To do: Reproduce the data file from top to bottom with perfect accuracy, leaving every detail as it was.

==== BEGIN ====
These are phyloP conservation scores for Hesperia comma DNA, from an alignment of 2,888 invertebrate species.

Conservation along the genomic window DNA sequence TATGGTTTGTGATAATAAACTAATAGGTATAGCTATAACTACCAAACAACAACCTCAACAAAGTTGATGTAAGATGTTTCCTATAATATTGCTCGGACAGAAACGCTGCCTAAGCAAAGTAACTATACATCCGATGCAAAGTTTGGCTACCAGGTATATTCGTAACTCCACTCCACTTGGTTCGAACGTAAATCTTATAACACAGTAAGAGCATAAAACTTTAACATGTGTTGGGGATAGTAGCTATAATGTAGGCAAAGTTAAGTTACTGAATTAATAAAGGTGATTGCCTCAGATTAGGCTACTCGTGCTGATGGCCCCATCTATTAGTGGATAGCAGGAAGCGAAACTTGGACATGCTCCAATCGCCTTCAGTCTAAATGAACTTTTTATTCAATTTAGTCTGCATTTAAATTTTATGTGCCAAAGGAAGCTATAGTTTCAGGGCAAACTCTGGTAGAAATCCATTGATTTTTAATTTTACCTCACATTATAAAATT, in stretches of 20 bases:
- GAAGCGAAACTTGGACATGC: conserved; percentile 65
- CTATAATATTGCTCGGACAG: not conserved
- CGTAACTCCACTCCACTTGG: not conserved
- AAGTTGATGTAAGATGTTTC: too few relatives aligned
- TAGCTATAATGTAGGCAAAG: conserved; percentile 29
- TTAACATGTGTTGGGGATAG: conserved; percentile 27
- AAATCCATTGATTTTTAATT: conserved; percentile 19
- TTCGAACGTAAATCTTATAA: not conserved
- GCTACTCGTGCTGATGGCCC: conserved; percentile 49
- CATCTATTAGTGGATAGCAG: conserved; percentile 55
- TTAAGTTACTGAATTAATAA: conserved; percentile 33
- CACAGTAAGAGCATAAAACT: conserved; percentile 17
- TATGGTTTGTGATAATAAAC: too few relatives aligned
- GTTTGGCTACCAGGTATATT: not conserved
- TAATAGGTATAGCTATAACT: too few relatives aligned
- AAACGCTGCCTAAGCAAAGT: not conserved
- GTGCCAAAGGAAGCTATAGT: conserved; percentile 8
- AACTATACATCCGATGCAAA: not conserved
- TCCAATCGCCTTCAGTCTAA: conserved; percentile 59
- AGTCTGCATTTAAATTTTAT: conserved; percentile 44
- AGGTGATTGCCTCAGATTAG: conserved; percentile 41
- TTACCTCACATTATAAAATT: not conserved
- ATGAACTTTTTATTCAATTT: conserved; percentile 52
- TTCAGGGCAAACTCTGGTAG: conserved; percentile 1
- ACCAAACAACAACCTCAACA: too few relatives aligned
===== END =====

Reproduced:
These are phyloP conservation scores for Hesperia comma DNA, from an alignment of 2,888 invertebrate species.

Conservation along the genomic window DNA sequence TATGGTTTGTGATAATAAACTAATAGGTATAGCTATAACTACCAAACAACAACCTCAACAAAGTTGATGTAAGATGTTTCCTATAATATTGCTCGGACAGAAACGCTGCCTAAGCAAAGTAACTATACATCCGATGCAAAGTTTGGCTACCAGGTATATTCGTAACTCCACTCCACTTGGTTCGAACGTAAATCTTATAACACAGTAAGAGCATAAAACTTTAACATGTGTTGGGGATAGTAGCTATAATGTAGGCAAAGTTAAGTTACTGAATTAATAAAGGTGATTGCCTCAGATTAGGCTACTCGTGCTGATGGCCCCATCTATTAGTGGATAGCAGGAAGCGAAACTTGGACATGCTCCAATCGCCTTCAGTCTAAATGAACTTTTTATTCAATTTAGTCTGCATTTAAATTTTATGTGCCAAAGGAAGCTATAGTTTCAGGGCAAACTCTGGTAGAAATCCATTGATTTTTAATTTTACCTCACATTATAAAATT, in stretches of 20 bases:
- GAAGCGAAACTTGGACATGC: conserved; percentile 65
- CTATAATATTGCTCGGACAG: not conserved
- CGTAACTCCACTCCACTTGG: not conserved
- AAGTTGATGTAAGATGTTTC: too few relatives aligned
- TAGCTATAATGTAGGCAAAG: conserved; percentile 29
- TTAACATGTGTTGGGGATAG: conserved; percentile 27
- AAATCCATTGATTTTTAATT: conserved; percentile 19
- TTCGAACGTAAATCTTATAA: not conserved
- GCTACTCGTGCTGATGGCCC: conserved; percentile 49
- CATCTATTAGTGGATAGCAG: conserved; percentile 55
- TTAAGTTACTGAATTAATAA: conserved; percentile 33
- CACAGTAAGAGCATAAAACT: conserved; percentile 17
- TATGGTTTGTGATAATAAAC: too few relatives aligned
- GTTTGGCTACCAGGTATATT: not conserved
- TAATAGGTATAGCTATAACT: too few relatives aligned
- AAACGCTGCCTAAGCAAAGT: not conserved
- GTGCCAAAGGAAGCTATAGT: conserved; percentile 8
- AACTATACATCCGATGCAAA: not conserved
- TCCAATCGCCTTCAGTCTAA: conserved; percentile 59
- AGTCTGCATTTAAATTTTAT: conserved; percentile 44
- AGGTGATTGCCTCAGATTAG: conserved; percentile 41
- TTACCTCACATTATAAAATT: not conserved
- ATGAACTTTTTATTCAATTT: conserved; percentile 52
- TTCAGGGCAAACTCTGGTAG: conserved; percentile 1
- ACCAAACAACAACCTCAACA: too few relatives aligned